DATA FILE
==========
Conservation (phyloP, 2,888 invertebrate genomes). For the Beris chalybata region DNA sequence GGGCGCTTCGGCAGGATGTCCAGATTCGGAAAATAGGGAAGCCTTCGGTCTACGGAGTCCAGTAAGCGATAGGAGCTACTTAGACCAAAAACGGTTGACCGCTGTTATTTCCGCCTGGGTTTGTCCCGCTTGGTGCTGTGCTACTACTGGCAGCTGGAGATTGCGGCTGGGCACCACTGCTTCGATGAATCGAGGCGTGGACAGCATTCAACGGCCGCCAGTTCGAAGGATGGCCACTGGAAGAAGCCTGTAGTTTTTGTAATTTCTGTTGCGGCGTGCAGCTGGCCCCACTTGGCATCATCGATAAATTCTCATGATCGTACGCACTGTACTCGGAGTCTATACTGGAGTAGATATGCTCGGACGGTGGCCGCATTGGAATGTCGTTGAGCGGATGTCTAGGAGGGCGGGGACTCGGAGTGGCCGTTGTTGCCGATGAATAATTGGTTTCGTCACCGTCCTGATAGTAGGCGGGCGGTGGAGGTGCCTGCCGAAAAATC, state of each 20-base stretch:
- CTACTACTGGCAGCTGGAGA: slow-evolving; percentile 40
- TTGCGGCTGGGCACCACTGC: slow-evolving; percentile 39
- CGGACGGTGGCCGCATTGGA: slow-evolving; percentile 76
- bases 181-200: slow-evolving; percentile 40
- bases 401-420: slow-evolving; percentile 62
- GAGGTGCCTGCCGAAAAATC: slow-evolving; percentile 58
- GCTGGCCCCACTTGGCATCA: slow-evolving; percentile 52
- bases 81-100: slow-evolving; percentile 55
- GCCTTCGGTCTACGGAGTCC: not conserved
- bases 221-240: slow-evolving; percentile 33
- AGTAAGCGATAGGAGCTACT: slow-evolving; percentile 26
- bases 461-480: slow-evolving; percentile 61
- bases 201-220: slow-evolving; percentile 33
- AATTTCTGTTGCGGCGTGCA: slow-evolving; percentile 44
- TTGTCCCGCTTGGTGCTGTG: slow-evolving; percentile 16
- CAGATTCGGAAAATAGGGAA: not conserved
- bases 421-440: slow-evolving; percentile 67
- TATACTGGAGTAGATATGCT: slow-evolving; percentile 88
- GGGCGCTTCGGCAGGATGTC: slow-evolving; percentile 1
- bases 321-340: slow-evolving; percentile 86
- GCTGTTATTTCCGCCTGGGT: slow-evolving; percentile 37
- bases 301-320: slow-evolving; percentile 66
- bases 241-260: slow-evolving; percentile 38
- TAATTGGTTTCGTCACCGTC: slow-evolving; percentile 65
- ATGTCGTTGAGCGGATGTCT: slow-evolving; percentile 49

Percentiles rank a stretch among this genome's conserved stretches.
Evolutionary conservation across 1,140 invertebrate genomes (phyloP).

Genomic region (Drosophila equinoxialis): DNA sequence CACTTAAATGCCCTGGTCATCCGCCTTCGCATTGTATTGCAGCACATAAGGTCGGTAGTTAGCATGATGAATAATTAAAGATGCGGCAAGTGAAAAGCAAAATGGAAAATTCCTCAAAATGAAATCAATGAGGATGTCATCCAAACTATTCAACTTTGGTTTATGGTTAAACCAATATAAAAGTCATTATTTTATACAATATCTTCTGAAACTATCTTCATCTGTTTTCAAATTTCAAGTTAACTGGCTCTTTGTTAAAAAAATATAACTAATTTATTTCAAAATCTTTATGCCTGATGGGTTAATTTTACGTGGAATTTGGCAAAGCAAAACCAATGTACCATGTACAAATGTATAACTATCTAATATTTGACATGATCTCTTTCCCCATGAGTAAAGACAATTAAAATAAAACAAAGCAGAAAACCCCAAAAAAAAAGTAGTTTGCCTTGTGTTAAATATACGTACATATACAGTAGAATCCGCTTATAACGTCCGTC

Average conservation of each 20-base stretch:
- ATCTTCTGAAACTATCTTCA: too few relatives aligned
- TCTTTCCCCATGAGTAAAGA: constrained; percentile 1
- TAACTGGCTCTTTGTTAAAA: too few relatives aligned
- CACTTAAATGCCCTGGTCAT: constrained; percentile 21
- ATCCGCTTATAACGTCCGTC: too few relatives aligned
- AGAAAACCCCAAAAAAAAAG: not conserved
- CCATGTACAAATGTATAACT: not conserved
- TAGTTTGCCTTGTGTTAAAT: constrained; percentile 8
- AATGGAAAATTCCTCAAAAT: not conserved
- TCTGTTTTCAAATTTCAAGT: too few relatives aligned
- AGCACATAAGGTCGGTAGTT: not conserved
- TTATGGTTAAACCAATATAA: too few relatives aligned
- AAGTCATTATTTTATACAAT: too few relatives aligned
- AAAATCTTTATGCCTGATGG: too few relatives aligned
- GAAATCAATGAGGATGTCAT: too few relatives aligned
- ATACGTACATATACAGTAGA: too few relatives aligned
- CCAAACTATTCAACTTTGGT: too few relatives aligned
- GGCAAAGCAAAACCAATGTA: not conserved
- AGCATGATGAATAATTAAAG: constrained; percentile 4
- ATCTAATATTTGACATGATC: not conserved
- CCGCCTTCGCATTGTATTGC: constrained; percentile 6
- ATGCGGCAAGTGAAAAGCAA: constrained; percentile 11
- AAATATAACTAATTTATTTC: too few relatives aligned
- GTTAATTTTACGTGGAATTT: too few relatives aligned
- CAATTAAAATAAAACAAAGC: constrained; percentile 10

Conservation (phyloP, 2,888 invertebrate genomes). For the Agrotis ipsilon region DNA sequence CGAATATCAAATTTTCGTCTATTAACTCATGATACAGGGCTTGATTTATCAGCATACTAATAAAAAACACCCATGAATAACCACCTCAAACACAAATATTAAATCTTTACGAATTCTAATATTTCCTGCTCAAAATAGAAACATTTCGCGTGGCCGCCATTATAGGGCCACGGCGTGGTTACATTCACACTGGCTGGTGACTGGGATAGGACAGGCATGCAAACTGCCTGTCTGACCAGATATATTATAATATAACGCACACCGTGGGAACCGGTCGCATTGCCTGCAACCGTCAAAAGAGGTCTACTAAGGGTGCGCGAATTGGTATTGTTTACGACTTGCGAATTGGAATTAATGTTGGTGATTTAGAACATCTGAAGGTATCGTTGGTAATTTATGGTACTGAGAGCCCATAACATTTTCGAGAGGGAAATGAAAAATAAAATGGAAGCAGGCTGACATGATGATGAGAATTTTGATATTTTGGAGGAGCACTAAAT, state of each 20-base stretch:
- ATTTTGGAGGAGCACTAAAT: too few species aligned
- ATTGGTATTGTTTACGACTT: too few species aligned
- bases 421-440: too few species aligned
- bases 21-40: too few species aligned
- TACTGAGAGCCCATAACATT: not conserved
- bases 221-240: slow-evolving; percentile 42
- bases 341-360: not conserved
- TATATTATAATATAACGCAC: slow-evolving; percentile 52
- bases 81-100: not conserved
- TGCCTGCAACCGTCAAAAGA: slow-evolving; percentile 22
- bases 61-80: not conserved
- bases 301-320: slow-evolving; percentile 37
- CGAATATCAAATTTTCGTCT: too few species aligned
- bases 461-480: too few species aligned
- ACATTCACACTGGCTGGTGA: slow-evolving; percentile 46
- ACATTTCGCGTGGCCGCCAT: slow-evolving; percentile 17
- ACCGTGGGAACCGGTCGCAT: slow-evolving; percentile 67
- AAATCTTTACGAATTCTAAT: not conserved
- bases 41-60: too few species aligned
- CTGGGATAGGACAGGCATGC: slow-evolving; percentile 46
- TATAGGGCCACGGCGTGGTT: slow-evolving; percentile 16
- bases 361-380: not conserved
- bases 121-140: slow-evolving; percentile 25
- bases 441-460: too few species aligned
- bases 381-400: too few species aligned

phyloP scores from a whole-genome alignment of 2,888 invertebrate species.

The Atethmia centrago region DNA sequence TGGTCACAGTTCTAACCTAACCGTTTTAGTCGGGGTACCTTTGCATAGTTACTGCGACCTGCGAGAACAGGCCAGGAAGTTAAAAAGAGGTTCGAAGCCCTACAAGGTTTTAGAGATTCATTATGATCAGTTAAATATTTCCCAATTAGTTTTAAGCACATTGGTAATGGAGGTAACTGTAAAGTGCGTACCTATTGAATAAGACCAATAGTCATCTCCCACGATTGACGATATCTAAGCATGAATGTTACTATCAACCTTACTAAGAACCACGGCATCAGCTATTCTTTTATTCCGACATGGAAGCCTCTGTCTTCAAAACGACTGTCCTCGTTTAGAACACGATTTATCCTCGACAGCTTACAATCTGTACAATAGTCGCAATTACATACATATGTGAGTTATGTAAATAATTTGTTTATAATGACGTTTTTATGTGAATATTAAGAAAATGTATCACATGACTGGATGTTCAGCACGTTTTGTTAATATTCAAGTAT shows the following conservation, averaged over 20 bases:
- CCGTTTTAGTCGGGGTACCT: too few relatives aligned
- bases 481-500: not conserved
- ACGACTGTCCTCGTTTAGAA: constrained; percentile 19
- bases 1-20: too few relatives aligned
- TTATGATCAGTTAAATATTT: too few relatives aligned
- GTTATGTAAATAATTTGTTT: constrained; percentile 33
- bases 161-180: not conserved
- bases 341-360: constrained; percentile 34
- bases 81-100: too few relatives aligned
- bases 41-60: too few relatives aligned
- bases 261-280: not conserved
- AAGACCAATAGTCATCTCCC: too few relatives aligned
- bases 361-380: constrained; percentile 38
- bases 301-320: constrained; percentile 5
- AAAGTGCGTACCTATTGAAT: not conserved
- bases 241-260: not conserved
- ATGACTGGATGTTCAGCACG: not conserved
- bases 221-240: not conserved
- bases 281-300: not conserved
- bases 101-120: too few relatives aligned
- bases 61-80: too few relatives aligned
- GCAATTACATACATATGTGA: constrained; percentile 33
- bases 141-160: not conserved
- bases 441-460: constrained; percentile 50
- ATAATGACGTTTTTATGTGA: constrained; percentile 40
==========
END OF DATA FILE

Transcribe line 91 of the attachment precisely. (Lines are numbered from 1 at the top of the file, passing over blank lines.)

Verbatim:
- bases 341-360: constrained; percentile 34